INDIANAPOLIS -- Eli Lilly and Company (LLY) announced today that its investigational medicine for prevention of migraine (LY2951742, a CGRP neutralizing antibody) met the primary endpoint in a Phase 2b study in episodic migraine.
The randomized, double-blind, placebo-controlled study evaluated the efficacy and safety of four different doses of LY2951742 given in a once-monthly, subcutaneous injection in more than 400 patients with episodic migraine (people who experience between four and 14 migraine headache days per month).
The primary objective was to assess whether at least one dose of LY2951742 was superior to placebo in the prevention of migraine headache. LY2951742 demonstrated a statistically significant reduction in migraine headache days and a safety and tolerability profile confirming the previous results seen in a Phase 2a study.
Lilly will present data from this trial in a late-breaking session at the 57th Annual American Headache Society meeting on June 20 in Washington D.C., and will submit data from the study for additional disclosure at scientific meetings and in peer-reviewed journals.
"We're encouraged by the results from this positive Phase 2b study that confirms the safety and efficacy profile of LY2951742," said David Ricks, Lilly senior vice president, and president of Lilly Bio-Medicines. "These results reinforce our confidence in the potential of this medicine to be a significant option for the preventive treatment of debilitating headache disorders like migraine and cluster headache."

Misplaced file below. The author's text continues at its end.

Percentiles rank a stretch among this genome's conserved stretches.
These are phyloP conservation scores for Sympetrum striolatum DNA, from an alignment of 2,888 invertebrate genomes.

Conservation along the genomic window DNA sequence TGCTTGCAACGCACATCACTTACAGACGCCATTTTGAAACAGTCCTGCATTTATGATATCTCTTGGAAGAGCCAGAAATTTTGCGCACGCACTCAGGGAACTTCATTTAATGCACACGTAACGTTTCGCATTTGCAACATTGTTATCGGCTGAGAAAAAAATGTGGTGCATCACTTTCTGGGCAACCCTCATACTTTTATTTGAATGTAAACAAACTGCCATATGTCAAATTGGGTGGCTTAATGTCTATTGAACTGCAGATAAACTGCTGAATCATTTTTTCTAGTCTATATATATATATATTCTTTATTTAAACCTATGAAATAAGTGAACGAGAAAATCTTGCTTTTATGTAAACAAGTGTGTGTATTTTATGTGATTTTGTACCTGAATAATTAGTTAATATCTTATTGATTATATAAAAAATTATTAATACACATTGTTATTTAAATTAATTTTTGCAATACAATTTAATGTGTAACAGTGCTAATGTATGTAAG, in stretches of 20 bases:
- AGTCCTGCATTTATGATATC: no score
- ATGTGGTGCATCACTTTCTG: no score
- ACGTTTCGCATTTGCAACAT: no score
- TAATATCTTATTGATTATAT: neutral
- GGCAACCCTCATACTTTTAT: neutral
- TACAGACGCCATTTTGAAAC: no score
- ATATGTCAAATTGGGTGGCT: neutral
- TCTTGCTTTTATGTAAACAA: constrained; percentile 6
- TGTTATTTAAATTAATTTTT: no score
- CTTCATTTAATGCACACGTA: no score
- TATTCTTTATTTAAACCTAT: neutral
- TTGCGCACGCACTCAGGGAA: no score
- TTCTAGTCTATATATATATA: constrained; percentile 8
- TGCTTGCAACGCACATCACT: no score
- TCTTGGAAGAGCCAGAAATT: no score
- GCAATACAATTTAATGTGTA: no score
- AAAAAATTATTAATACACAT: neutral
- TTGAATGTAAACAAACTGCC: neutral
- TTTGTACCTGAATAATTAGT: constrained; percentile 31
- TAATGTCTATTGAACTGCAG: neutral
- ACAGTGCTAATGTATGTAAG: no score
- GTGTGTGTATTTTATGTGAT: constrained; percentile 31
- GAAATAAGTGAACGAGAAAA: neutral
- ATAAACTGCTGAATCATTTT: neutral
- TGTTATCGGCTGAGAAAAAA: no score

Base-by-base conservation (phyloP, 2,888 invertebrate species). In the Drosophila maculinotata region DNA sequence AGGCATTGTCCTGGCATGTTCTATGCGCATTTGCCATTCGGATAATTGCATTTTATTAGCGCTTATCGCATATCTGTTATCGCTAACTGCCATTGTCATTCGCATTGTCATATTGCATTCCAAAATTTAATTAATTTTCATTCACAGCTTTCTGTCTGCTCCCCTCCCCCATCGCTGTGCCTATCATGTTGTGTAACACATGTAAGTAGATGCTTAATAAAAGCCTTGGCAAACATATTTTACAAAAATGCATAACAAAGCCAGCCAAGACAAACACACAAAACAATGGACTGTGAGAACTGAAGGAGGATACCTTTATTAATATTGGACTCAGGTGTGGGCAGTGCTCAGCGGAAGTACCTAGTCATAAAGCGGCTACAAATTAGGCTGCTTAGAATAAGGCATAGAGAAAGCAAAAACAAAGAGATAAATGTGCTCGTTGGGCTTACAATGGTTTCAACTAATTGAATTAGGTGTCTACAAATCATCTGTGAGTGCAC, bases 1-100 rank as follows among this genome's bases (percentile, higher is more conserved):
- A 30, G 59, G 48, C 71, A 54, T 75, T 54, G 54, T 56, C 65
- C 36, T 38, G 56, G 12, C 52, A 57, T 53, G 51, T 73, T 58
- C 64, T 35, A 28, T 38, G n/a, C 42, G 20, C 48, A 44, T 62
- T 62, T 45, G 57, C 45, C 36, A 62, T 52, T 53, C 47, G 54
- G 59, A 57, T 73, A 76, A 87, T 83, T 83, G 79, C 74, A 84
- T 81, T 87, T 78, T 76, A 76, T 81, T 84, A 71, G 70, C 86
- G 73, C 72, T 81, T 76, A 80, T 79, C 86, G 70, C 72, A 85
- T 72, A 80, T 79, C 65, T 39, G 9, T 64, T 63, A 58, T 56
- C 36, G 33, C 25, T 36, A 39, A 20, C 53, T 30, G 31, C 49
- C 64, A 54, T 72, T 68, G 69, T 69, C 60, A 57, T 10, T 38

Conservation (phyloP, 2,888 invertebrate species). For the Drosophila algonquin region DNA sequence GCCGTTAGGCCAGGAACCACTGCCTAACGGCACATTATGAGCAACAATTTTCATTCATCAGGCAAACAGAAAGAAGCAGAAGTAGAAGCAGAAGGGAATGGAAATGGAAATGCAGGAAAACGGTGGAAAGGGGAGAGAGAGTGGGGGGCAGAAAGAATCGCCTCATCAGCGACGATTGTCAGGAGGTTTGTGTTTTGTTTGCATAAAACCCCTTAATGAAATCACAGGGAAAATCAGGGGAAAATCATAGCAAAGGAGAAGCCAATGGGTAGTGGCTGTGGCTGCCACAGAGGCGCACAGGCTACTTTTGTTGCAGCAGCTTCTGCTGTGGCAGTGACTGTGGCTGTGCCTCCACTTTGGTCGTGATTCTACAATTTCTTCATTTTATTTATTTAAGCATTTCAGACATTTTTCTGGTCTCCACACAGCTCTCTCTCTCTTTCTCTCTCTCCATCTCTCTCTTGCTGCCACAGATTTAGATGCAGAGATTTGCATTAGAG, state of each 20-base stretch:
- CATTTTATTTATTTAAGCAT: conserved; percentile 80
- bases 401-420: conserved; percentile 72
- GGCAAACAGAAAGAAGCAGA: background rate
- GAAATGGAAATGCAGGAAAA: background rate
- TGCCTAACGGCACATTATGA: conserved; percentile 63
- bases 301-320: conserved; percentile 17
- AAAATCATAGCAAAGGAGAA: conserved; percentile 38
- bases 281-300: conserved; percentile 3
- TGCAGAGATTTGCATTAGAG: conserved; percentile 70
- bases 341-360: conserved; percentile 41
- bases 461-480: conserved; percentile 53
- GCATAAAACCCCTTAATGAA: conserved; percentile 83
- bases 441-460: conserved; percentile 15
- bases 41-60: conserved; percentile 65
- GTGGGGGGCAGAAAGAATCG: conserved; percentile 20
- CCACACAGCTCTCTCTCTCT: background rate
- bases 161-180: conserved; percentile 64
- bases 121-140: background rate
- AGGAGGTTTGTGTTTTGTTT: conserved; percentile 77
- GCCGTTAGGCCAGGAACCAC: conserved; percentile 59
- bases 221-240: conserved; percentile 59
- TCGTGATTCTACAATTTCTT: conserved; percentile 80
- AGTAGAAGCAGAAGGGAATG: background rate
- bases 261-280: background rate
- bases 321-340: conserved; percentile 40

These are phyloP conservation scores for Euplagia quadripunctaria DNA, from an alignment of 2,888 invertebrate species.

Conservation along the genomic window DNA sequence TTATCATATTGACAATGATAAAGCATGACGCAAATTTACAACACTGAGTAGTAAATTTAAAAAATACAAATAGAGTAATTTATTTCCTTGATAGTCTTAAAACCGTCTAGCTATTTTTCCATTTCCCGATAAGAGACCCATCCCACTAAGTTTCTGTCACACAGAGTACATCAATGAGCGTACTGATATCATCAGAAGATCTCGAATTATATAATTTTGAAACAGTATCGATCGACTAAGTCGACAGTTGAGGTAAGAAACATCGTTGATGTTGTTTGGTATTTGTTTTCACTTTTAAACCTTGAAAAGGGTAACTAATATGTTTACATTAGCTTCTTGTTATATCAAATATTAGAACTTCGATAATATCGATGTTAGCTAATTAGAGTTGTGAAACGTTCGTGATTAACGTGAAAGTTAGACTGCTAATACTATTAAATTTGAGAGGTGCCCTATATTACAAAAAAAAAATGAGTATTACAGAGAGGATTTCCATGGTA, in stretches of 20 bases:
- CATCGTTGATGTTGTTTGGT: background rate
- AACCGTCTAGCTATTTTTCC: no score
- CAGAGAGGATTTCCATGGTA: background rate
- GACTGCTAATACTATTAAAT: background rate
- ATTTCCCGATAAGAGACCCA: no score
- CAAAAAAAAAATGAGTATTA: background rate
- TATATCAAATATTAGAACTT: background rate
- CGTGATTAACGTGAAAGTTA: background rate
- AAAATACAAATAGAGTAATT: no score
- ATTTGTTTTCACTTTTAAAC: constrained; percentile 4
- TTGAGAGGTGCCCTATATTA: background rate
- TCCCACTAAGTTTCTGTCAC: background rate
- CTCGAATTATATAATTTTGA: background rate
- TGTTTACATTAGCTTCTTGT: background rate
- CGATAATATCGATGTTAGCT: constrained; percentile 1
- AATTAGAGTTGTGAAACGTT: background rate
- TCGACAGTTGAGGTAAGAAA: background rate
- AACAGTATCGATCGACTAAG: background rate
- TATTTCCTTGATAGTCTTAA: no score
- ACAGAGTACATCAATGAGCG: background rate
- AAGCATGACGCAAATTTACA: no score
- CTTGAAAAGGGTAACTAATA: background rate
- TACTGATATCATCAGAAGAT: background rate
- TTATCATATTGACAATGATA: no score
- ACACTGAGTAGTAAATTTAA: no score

In addition to the migraine program, Lilly has initiated two Phase 3 trials with LY2951742 in patients suffering from cluster headache. Based on the unmet medical need and significance of this disorder for patients, Lilly has been granted Fast Track Designation from the U.S. Food and Drug Administration (FDA) for cluster headache.
LY2951742 is a once-monthly subcutaneously injected calcitonin gene-related peptide (CGRP) antibody currently being studied as a potential treatment for the prevention of chronic and episodic migraine and cluster headache. Lilly's CGRP antibody is a biologic entity that binds and inhibits the activity of CGRP, a sensory neuropeptide thought to be associated with vasodilation, pro-inflammatory effects and pain signaling, all thought to be implicated in the pathophysiology of migraine and cluster headache.
Migraine is a neurological disorder characterized by recurrent episodes of severe headache, often accompanied by a variety of other symptoms including nausea, vomiting, sensitivity to light and sound and changes in vision. Thirty-six million Americans, about 12 percent of the population, suffer from migraines at least periodically. It is estimated that 38 percent of migraine sufferers -- people with between four and 30 headache days per month -- could benefit from preventive treatment, yet only 13 percent report using a daily preventive migraine medication, resulting in a significant unmet medical need for patients. The World Health Organization places migraine as one of the 20 most disabling illnesses. People with migraine are more likely to have depression, anxiety, sleep disorders, other pain conditions and fatigue. It is estimated that each year, lost work time and diminished productivity from migraines cost American employers $225.8 billion.1,2,3 There currently is no cure for migraine.